Anthony Gross seems to have suffered a fate similar to that of a number of underrepresented British artists of the 20th century. Though he considered himself first and foremost a painter and draughtsman, his legacy is that of an expert printmaker, highly proficient in the fields of etching and engraving.
(above) Bayzian Landscape
While his contribution to the graphic world was indeed immense, helping shape the British etching revolution of the 1950s and ‘60s, the belief in the secondary importance of printmaking beside painting held by critics and curators during his lifetime persists to this day. Though Gross was championed in the one, he has been comparatively ignored in the other, to the great detriment of his deserved reputation as one of Britain’s finest landscape painters.
(above) Haberdashers’ Hall
From the very early years of Gross’ career translucent watercolour and rich oils were a major preoccupation, used to describe the many places at home and abroad where he sought inspiration: rural British hedgerows; the exotic sights of Malaysia, India and the Middle East, experienced as an Official War Artist (of which he was among the most prolific); and the sun-baked valleys of south-west France, where he resided with his family for several months of every year from 1955 until his death in 1984.
Frequently the techniques of etching and ink drawing, in which he excelled, would inform and interchange with one another, his use of the pen bearing the same loose and lively qualities as his work with the etcher’s échoppe. In his informal watercolour scenes of Villeneuve garden picnics and pastoral outings, his descriptive line is typically light and lyrical: freely drawn, it dances over the page, looping around luminous patches of watercolour wash that shimmer like stained glass.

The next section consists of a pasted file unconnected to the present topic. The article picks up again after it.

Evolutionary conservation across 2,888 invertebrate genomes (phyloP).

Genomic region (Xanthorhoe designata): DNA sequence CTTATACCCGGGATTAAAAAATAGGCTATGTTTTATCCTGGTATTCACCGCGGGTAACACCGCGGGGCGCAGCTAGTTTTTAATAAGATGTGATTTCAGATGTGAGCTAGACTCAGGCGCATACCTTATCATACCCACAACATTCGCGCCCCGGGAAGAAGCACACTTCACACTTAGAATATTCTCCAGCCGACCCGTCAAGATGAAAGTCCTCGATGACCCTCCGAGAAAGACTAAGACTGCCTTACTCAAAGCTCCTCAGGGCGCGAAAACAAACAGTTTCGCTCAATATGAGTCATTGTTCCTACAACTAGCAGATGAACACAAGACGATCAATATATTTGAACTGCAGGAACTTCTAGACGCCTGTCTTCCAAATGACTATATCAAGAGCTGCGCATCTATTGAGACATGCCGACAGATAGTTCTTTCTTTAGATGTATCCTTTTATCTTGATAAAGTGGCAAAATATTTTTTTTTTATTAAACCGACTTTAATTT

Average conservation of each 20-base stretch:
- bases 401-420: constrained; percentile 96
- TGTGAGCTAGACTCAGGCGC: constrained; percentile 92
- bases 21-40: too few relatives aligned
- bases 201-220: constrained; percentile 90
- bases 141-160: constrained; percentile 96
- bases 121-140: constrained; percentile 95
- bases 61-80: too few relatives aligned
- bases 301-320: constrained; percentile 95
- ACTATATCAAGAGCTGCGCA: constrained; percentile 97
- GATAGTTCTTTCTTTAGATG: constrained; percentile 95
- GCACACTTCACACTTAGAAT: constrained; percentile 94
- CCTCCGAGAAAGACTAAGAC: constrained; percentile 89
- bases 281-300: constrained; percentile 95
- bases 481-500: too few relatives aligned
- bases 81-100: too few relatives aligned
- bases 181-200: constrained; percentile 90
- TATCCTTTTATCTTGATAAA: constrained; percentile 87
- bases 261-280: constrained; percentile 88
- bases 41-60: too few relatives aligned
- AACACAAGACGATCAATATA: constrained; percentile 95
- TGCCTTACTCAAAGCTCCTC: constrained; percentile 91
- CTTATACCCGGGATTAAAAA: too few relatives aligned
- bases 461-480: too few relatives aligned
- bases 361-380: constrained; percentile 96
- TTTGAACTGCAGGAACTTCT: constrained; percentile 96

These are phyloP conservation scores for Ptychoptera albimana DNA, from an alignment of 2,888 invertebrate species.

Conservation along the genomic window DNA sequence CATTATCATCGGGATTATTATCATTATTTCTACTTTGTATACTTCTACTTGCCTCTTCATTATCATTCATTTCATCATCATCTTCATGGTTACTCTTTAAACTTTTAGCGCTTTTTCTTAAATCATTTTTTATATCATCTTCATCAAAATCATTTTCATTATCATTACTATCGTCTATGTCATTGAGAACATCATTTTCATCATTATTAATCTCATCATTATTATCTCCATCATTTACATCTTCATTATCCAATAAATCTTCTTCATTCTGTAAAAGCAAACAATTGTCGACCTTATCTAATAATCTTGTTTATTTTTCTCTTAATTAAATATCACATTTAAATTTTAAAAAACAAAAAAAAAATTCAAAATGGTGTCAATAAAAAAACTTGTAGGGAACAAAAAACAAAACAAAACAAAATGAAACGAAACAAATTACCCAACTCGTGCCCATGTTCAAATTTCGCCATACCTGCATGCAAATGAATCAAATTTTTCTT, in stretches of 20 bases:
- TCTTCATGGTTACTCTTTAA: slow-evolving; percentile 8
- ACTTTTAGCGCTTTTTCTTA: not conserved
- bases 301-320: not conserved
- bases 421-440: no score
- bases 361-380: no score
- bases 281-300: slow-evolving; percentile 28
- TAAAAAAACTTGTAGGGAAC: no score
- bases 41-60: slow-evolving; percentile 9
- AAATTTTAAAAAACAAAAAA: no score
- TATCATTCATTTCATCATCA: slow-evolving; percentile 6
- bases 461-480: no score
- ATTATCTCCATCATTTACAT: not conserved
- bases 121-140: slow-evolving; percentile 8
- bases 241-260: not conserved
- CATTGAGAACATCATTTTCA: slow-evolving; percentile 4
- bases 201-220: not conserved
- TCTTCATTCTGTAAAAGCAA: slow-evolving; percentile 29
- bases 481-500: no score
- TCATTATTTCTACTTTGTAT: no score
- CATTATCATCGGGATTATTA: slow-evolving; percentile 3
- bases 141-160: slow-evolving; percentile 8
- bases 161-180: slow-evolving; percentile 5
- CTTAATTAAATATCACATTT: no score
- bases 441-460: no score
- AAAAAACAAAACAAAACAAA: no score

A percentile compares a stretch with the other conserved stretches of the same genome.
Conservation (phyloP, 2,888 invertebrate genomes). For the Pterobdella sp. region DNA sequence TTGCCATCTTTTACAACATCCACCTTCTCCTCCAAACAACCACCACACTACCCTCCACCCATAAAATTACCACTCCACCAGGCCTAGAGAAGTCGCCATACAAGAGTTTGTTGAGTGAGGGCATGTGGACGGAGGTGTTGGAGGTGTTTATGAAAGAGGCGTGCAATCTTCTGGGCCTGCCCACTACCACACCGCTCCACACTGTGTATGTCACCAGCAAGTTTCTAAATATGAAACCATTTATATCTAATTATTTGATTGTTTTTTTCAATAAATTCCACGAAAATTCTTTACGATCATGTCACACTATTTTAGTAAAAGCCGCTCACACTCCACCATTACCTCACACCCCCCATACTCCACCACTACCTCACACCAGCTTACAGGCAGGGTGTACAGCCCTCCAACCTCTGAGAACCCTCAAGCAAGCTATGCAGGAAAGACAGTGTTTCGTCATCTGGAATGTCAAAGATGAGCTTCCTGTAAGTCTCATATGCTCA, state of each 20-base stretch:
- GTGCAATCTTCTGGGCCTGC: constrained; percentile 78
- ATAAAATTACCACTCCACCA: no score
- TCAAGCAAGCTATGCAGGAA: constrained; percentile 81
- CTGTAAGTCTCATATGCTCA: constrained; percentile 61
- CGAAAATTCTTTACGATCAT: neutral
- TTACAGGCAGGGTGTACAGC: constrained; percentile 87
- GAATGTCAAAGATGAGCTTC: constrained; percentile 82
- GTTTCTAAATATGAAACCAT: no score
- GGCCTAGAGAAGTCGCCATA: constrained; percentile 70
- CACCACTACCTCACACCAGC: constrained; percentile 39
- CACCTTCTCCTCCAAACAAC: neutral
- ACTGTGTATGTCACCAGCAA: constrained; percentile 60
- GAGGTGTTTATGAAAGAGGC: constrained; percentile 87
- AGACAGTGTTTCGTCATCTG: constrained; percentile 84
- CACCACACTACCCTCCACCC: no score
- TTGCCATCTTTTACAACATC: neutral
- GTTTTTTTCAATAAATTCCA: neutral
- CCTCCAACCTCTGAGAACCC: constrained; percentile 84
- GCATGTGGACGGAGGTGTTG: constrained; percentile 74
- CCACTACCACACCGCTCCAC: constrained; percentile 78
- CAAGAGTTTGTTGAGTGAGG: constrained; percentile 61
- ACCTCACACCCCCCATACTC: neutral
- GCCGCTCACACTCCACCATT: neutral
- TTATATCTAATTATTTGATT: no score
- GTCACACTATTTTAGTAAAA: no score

(above) detail from Stone Wall and Church at Coulourges
In even Gross’ most expansive landscapes, the viewer is often treated to peculiar details, animals, characters, flowers and plants hidden amongst his overlapping pen strokes. To the eye of Rigby Graham, a near contemporary and fellow topographer, these form part of a gentle wit in Gross’ work that continues to enrich: ‘His love of detail, of snails, insects, beetles, dogs and small children create a feast of texture which enriches the overall image and at the same time can be read as asides, stage directions, or seen as a reflection of all the extraneous detail of life in street, pier or park. Gross’ whimsical Gallic view is as rich as bouillabaisse.’
(above) Landscape (Tree), 1950
In the three decades that have passed since Gross’ death, relatively little appears to have been done to celebrate his achievements across so many media. Retrospectives, such as that in the Ashmolean Museum in Oxford, have been scant, despite a plethora of major public collections housing original works. While a select few will recognise his wonderfully idiosyncratic etchings, far fewer know of his early work in animated film, a genre whose demands of countless sketches no doubt contributed to the confident and spontaneous touch revealed in later drawings.
(above) Rocks and Sea
Above all, it is to our undeniable discredit that so little time has been spent looking at that work which Gross himself felt so important: the exquisite watercolours, oils and gouaches, brim full of life even now. In such intimate scenes, there is so very much to miss.